“They believe that because there’s another virus that does the same kind of damage to your brain, but because it does not continue to attack the brain, people recover from it,” Phillips said.

There was another day of treatment just like the previous day, then the following day the sisters flew home. On the day of the blood work and checkup, the doctor discussed diet and supplements with Martha.

“He started describing a high fat, low carb diet, and I said, ‘Do you mean a keto diet?’ and he said ‘Yes,’” she said. “He said I would be throwing my $25,000 down the drain if I did NOT follow this diet and take supplements.”

Phillips had already followed this diet in the past, but wasn’t following it very strictly at the time.

Her supplement list looked something like this: 2000 mg per day of Magnesium; B vitamins; CoQ10; Stemkline; Probiotics; and a lot of it is supposed to be for energy as well as for brain health.

“When I went to Panama, I was taking 10 prescriptions,” she said. “I am taking one now, 90 days later.

“That all actually happened within the first two weeks.

“I feel amazing. I feel like I can conquer the world. I’ve had more energy than I’ve had the entire time I’ve had MS.”

Philips said when she made her trip to Panama, her thought was if she could get rid of enough of the pain and fatigue in order to return to work, she would be happy.

“But I got SO much more — I actually have no symptoms right now.”

She’s also no longer a slave to heat intolerance. Before, when she went to CrossFit, she had to wear a cooling vest full of ice packs and stand in front of a giant fan or A/C unit in order to work out. The least little bit of heat would cause her to become very, very sick.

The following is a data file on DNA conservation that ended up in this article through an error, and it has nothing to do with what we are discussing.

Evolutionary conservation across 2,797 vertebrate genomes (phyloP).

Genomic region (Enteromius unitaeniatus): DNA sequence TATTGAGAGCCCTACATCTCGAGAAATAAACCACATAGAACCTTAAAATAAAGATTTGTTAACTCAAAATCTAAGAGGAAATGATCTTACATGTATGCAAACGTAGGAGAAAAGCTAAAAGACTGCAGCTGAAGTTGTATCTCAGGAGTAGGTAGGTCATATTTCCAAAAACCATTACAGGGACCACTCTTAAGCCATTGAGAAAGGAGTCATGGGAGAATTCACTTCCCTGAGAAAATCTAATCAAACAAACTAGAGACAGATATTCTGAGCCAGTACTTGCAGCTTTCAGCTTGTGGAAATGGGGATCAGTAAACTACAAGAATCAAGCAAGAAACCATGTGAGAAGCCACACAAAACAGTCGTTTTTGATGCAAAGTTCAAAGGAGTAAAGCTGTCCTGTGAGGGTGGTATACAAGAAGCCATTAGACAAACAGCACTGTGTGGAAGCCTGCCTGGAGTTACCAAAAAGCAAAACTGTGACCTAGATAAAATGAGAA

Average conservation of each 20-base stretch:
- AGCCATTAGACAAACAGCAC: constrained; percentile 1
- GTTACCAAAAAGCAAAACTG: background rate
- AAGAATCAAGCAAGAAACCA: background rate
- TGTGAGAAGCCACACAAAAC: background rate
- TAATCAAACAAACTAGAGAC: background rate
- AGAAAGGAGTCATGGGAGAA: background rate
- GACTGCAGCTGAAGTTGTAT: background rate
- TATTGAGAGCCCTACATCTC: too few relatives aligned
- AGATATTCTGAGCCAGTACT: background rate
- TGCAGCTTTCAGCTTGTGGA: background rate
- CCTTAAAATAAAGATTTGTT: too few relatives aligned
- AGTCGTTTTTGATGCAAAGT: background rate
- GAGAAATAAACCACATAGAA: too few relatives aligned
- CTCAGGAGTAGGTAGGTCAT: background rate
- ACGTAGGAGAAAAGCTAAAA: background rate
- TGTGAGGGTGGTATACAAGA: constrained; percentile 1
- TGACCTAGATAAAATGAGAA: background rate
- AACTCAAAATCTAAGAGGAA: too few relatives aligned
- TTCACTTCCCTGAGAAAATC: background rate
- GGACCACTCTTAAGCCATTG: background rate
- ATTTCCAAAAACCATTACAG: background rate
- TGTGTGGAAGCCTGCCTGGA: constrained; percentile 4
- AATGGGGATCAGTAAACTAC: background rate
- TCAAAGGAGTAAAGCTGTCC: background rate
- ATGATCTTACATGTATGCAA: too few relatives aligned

“The first time I worked out after my transplant, Nick (Biles) came over to check on me, and I cried and said ‘I can’t remember the last time I worked out without heat intolerance,’” she said.

The heat intolerance makes the MS Symptoms you have temporarily worse until your body cools down. That can happen with one degree of change in body temperature, she said.

“It’s really weird to me now, to learn how to live without thinking about all those things,” Phillips said. “For so long, I’ve had to consider all sorts of eventualities in every scenario I find myself in.”

Dallas Morning News Features Stem Cell Institute Multiple Sclerosis Patient Judy Lecoq

Image of Stem Cell Therapy MS Patient Judy Lecoq

Judi Lecoq, 57, of Arlington, has been traveling to Panama once a year since 2010 for umbilical cord stem cell treatments to treat her multiple sclerosis — an option that’s not available in the U.S. Because the treatment is controversial and not FDA-approved, she must pay for the medical costs as well as travel. But Lecoq sees improvement with each treatment and says she’s doing much better than doctors originally predicted when she was diagnosed 20 years ago.

“When I come back, I feel a complete change in my energy level,” she says. “Before my last trip, it was hard to get anything done or to concentrate. My feet were numb; they’re not numb anymore.”

From – Ticket to Health: Do your homework before traveling for medical procedures

Read/download the entire chapter on stem cell therapy for multiple sclerosis from Dr. Riordan’s book

Image of Book Cover for Stem Cell Thearpy - Rising Tide

For more detailed information about our MS treatments, we welcome you to read/download the entire chapter on stem cell therapy for MS from Dr. Riordan’s new book, Stem Cell Therapy: A Rising Tide – How Stem Cells are Disrupting Medicine and Transforming Lives.  CLICK HERE (FREE PDF)